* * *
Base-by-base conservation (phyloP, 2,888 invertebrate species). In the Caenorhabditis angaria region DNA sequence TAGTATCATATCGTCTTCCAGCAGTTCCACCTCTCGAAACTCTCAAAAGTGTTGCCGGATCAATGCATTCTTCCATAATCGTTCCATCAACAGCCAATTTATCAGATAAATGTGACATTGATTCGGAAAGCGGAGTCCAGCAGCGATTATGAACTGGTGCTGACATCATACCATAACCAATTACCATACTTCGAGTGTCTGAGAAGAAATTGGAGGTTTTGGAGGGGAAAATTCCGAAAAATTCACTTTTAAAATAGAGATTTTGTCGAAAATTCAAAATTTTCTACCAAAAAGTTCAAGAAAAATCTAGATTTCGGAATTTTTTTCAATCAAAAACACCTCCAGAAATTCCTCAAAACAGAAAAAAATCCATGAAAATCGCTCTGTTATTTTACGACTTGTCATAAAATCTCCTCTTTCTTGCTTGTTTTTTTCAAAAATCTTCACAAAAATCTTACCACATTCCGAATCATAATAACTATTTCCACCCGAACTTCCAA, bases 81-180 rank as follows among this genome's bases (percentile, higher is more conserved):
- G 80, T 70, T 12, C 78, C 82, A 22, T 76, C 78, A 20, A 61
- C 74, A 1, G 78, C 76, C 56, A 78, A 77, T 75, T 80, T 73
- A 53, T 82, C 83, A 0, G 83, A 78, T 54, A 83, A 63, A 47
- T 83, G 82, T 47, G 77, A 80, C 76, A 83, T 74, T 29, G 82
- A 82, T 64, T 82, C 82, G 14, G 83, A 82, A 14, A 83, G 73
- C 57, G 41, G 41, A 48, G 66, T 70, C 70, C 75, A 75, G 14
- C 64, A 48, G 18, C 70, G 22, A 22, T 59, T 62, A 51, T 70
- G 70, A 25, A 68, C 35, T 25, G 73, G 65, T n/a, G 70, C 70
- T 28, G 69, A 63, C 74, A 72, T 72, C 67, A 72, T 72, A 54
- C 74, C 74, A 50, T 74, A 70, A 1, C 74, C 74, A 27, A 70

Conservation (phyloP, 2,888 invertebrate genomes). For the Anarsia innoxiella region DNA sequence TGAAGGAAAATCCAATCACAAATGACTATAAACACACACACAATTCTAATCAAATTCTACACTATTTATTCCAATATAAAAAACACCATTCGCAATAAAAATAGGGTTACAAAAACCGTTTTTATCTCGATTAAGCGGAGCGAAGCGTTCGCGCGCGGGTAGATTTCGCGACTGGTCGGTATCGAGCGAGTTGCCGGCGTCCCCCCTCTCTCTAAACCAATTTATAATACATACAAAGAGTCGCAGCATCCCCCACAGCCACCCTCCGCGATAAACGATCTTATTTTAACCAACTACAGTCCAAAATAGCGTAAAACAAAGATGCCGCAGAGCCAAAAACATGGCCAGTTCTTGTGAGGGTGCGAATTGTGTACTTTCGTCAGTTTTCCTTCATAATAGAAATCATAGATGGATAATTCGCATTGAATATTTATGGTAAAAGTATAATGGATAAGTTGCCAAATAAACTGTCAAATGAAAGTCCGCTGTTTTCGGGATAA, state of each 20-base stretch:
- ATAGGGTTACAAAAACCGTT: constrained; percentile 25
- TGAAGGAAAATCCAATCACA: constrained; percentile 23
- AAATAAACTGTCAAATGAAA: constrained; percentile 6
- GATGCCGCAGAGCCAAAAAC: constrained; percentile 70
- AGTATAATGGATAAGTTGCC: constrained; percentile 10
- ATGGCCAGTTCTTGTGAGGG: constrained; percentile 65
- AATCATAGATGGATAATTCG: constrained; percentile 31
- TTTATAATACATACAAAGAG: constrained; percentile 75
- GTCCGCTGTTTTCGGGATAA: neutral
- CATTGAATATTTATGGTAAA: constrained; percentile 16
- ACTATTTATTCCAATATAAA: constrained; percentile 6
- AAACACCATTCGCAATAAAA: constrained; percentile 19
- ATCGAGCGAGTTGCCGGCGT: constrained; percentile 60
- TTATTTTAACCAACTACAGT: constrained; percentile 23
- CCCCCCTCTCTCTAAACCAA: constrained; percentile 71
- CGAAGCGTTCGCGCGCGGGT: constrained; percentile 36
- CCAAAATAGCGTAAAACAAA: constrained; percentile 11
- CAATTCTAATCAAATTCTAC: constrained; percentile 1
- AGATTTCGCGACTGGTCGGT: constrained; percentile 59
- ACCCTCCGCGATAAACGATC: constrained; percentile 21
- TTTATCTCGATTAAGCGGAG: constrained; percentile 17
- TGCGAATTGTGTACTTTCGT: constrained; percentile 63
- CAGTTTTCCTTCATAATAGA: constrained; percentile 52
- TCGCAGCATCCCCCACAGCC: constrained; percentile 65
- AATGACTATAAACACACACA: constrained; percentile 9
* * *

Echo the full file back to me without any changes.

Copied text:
Base-by-base conservation (phyloP, 2,888 invertebrate species). In the Caenorhabditis angaria region DNA sequence TAGTATCATATCGTCTTCCAGCAGTTCCACCTCTCGAAACTCTCAAAAGTGTTGCCGGATCAATGCATTCTTCCATAATCGTTCCATCAACAGCCAATTTATCAGATAAATGTGACATTGATTCGGAAAGCGGAGTCCAGCAGCGATTATGAACTGGTGCTGACATCATACCATAACCAATTACCATACTTCGAGTGTCTGAGAAGAAATTGGAGGTTTTGGAGGGGAAAATTCCGAAAAATTCACTTTTAAAATAGAGATTTTGTCGAAAATTCAAAATTTTCTACCAAAAAGTTCAAGAAAAATCTAGATTTCGGAATTTTTTTCAATCAAAAACACCTCCAGAAATTCCTCAAAACAGAAAAAAATCCATGAAAATCGCTCTGTTATTTTACGACTTGTCATAAAATCTCCTCTTTCTTGCTTGTTTTTTTCAAAAATCTTCACAAAAATCTTACCACATTCCGAATCATAATAACTATTTCCACCCGAACTTCCAA, bases 81-180 rank as follows among this genome's bases (percentile, higher is more conserved):
- G 80, T 70, T 12, C 78, C 82, A 22, T 76, C 78, A 20, A 61
- C 74, A 1, G 78, C 76, C 56, A 78, A 77, T 75, T 80, T 73
- A 53, T 82, C 83, A 0, G 83, A 78, T 54, A 83, A 63, A 47
- T 83, G 82, T 47, G 77, A 80, C 76, A 83, T 74, T 29, G 82
- A 82, T 64, T 82, C 82, G 14, G 83, A 82, A 14, A 83, G 73
- C 57, G 41, G 41, A 48, G 66, T 70, C 70, C 75, A 75, G 14
- C 64, A 48, G 18, C 70, G 22, A 22, T 59, T 62, A 51, T 70
- G 70, A 25, A 68, C 35, T 25, G 73, G 65, T n/a, G 70, C 70
- T 28, G 69, A 63, C 74, A 72, T 72, C 67, A 72, T 72, A 54
- C 74, C 74, A 50, T 74, A 70, A 1, C 74, C 74, A 27, A 70

Conservation (phyloP, 2,888 invertebrate genomes). For the Anarsia innoxiella region DNA sequence TGAAGGAAAATCCAATCACAAATGACTATAAACACACACACAATTCTAATCAAATTCTACACTATTTATTCCAATATAAAAAACACCATTCGCAATAAAAATAGGGTTACAAAAACCGTTTTTATCTCGATTAAGCGGAGCGAAGCGTTCGCGCGCGGGTAGATTTCGCGACTGGTCGGTATCGAGCGAGTTGCCGGCGTCCCCCCTCTCTCTAAACCAATTTATAATACATACAAAGAGTCGCAGCATCCCCCACAGCCACCCTCCGCGATAAACGATCTTATTTTAACCAACTACAGTCCAAAATAGCGTAAAACAAAGATGCCGCAGAGCCAAAAACATGGCCAGTTCTTGTGAGGGTGCGAATTGTGTACTTTCGTCAGTTTTCCTTCATAATAGAAATCATAGATGGATAATTCGCATTGAATATTTATGGTAAAAGTATAATGGATAAGTTGCCAAATAAACTGTCAAATGAAAGTCCGCTGTTTTCGGGATAA, state of each 20-base stretch:
- ATAGGGTTACAAAAACCGTT: constrained; percentile 25
- TGAAGGAAAATCCAATCACA: constrained; percentile 23
- AAATAAACTGTCAAATGAAA: constrained; percentile 6
- GATGCCGCAGAGCCAAAAAC: constrained; percentile 70
- AGTATAATGGATAAGTTGCC: constrained; percentile 10
- ATGGCCAGTTCTTGTGAGGG: constrained; percentile 65
- AATCATAGATGGATAATTCG: constrained; percentile 31
- TTTATAATACATACAAAGAG: constrained; percentile 75
- GTCCGCTGTTTTCGGGATAA: neutral
- CATTGAATATTTATGGTAAA: constrained; percentile 16
- ACTATTTATTCCAATATAAA: constrained; percentile 6
- AAACACCATTCGCAATAAAA: constrained; percentile 19
- ATCGAGCGAGTTGCCGGCGT: constrained; percentile 60
- TTATTTTAACCAACTACAGT: constrained; percentile 23
- CCCCCCTCTCTCTAAACCAA: constrained; percentile 71
- CGAAGCGTTCGCGCGCGGGT: constrained; percentile 36
- CCAAAATAGCGTAAAACAAA: constrained; percentile 11
- CAATTCTAATCAAATTCTAC: constrained; percentile 1
- AGATTTCGCGACTGGTCGGT: constrained; percentile 59
- ACCCTCCGCGATAAACGATC: constrained; percentile 21
- TTTATCTCGATTAAGCGGAG: constrained; percentile 17
- TGCGAATTGTGTACTTTCGT: constrained; percentile 63
- CAGTTTTCCTTCATAATAGA: constrained; percentile 52
- TCGCAGCATCCCCCACAGCC: constrained; percentile 65
- AATGACTATAAACACACACA: constrained; percentile 9